Activists sue to replace Flint, Mich., water lines

By Amy R. Connolly

FLINT, Mich., Jan. 27 (UPI) -- A group of Flint, Mich., activists filed a federal lawsuit Wednesday to demand the city's water lines be replaced with no cost to local residents after toxic levels of lead were found in the city's drinking water supply.

The coalition says city and state leaders have repeatedly violated the federal Safe Drinking Water Act by failing to operate and maintain anti-corrosive treatments on the lead water pipes, adequately monitor household tap water for lead, and correctly report any problems. The complaint was filed by Concerned Pastors for Social Action, the Michigan American Civil Liberties Union, the Natural Resources Defense Council and local resident Melissa Mays.


The lawsuit asks the judge to require the state and other defendants to replace the water supply lines, including portions of the system that are privately owned, and comply with the Safe Drinking Water Act by following treatment, monitoring, reporting and notification requirements. Flint has some 33,000 water service lines. About 15,000 are estimated to be made of lead.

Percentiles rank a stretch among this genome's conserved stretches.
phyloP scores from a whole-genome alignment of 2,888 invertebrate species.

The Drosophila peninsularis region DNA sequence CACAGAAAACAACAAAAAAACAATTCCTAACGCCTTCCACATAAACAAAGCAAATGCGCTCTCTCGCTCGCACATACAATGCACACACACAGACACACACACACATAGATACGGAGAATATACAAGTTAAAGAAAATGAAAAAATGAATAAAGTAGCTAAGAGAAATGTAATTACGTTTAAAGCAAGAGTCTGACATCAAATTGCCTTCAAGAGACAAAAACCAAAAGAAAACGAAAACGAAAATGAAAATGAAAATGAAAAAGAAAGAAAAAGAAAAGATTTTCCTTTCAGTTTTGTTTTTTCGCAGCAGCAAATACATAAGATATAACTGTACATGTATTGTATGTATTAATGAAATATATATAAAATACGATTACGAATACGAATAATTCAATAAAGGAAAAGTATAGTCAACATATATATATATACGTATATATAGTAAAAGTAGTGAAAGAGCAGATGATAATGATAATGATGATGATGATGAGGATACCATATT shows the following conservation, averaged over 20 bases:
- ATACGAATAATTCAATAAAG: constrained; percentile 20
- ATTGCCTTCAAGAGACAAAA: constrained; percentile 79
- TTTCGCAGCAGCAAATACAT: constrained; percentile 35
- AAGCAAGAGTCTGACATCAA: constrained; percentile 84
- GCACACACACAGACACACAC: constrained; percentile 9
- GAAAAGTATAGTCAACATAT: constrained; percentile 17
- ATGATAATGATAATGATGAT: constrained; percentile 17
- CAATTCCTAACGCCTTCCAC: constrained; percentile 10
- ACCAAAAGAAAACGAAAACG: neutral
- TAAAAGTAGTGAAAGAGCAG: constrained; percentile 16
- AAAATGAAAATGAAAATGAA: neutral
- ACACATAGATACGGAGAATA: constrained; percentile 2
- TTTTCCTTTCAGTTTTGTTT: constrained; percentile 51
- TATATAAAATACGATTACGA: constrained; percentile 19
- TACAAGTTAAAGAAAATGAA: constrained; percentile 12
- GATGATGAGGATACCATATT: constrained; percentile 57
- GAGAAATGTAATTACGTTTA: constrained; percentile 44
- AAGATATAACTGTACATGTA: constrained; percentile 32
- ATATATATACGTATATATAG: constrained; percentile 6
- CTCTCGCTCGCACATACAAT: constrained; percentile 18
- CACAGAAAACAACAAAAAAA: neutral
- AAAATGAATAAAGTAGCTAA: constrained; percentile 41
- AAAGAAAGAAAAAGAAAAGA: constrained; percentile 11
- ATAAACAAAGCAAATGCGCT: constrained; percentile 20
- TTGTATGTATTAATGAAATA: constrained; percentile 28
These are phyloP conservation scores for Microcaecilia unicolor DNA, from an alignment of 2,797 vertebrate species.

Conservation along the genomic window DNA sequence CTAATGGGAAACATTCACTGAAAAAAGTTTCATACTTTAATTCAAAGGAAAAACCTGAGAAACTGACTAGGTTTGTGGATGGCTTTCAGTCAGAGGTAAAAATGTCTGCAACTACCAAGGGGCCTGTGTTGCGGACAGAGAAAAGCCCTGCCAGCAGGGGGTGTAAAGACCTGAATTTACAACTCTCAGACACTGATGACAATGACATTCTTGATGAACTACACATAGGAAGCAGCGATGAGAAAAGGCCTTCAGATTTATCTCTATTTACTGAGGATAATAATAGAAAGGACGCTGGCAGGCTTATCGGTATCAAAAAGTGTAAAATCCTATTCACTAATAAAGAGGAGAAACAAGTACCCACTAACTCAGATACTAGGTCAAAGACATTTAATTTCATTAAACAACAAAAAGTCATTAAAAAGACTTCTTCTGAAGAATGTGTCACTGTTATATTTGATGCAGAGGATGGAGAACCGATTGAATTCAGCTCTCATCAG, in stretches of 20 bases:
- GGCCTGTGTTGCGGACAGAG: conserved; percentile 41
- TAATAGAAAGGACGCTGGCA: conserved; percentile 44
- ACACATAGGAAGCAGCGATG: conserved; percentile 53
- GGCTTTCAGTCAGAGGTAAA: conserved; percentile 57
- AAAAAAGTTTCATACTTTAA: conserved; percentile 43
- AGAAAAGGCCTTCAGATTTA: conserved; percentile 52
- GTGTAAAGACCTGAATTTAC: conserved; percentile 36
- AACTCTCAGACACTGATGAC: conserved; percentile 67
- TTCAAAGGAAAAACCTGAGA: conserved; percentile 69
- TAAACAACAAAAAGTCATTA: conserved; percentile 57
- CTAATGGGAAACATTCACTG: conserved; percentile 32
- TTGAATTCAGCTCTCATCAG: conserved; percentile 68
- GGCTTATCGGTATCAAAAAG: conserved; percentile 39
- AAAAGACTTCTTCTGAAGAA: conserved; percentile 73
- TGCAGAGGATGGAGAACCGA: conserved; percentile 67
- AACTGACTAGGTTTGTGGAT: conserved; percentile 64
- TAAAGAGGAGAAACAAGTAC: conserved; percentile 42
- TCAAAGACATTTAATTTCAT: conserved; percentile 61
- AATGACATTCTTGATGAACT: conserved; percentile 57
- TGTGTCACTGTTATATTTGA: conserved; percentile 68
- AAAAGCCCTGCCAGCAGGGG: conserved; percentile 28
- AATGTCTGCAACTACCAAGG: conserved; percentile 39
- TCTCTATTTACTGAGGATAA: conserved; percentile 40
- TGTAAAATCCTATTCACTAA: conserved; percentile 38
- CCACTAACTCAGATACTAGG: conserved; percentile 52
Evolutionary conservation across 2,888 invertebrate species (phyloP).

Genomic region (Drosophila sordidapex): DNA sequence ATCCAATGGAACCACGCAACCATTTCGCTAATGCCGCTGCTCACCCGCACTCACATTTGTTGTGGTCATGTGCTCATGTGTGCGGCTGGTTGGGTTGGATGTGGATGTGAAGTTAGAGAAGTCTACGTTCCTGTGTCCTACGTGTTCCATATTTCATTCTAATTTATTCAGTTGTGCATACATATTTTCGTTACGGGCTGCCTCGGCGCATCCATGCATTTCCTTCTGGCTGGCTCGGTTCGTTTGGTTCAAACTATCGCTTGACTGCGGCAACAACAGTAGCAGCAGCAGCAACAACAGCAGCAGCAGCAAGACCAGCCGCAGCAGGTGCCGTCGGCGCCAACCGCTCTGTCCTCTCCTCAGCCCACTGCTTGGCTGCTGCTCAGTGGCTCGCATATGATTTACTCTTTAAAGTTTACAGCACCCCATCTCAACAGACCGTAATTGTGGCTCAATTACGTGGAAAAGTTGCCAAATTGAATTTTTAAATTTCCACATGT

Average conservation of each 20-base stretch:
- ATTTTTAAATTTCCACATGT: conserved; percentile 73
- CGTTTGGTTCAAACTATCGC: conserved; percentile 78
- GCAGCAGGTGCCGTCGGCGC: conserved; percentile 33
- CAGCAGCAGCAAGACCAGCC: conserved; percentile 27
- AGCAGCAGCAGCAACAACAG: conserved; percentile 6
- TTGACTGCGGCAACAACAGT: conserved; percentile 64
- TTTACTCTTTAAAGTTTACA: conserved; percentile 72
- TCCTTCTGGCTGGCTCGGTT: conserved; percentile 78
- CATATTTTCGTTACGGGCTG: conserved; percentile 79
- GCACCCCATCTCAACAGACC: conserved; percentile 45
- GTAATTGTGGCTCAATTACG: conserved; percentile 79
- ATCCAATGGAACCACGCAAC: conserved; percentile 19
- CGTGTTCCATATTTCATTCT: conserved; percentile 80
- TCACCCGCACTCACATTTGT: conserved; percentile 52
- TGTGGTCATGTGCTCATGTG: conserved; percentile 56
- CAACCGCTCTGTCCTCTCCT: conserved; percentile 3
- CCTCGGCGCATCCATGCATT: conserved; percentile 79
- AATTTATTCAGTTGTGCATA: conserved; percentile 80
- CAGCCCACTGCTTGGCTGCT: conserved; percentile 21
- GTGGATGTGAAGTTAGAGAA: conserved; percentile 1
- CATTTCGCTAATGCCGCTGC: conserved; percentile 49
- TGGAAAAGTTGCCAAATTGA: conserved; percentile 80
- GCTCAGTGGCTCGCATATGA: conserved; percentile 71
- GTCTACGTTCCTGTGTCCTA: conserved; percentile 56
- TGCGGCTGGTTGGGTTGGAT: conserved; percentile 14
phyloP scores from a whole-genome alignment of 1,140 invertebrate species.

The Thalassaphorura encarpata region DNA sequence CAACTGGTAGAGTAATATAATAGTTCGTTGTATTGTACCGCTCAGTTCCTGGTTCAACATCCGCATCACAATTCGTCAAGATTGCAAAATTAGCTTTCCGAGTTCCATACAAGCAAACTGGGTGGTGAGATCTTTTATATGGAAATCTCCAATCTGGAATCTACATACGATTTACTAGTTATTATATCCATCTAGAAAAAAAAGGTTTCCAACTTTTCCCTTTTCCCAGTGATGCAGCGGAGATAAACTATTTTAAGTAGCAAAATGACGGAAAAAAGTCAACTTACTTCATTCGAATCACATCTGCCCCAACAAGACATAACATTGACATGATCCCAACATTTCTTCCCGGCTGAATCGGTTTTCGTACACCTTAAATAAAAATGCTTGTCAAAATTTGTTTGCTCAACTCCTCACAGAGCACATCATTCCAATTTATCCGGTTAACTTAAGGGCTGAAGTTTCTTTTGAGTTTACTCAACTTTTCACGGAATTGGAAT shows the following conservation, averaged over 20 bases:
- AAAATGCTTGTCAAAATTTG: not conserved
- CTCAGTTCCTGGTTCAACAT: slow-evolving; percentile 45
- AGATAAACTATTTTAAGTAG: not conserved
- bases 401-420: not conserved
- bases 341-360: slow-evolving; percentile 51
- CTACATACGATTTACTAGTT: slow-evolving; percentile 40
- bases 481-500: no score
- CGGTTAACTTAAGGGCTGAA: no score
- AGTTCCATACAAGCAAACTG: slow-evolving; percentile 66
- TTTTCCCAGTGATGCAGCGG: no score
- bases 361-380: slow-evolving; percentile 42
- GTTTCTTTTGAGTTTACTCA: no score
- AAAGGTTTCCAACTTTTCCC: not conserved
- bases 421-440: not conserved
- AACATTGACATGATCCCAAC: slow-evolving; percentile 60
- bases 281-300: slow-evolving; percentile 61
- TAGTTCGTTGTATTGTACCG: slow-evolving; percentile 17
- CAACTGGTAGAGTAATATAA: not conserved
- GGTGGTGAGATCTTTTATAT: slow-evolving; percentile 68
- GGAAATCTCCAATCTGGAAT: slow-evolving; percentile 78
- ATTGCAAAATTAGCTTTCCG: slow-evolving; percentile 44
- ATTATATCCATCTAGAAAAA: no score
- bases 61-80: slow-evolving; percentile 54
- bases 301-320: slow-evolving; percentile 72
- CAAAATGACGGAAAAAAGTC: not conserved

"I joined this lawsuit because I no longer believe the city of Flint and the state of Michigan can solve Flint's water crisis and return safe drinking water to our homes. For years the state told us we were crazy, that our water was safe, which wasn't true. For the sake of my kids and the people of Flint, we need a federal court to fix Flint's water problems because these city and state agencies failed us on their own," Mays said.


The state declared the contaminated water a public health crisis in early October but have yet to replace the lines. Instead, residents are living off bottled water. Gov. Rick Snyder's office declined to comment on the lawsuit, but said it is working to repair the lines.

"The governor's $28 million supplemental budget request includes funding dedicated to infrastructure, and [the] governor expects to have additional resources in the budget recommendation in the coming weeks," Dave Murray, the governor's spokesman, said.

The city was thrust into the national spotlight after researchers found some Flint children had elevated levels of lead in their blood. The city changed its water supply in 2014 from Lake Huron to the Flint River, which was never treated before it reached households, causing lead from plumbing and pipes to leach.

The lawsuit is not seeking monetary damages but is calling for "equitable relief to mitigate the health and medical risks and harm resulting from defendants' violations" and attorneys fees.

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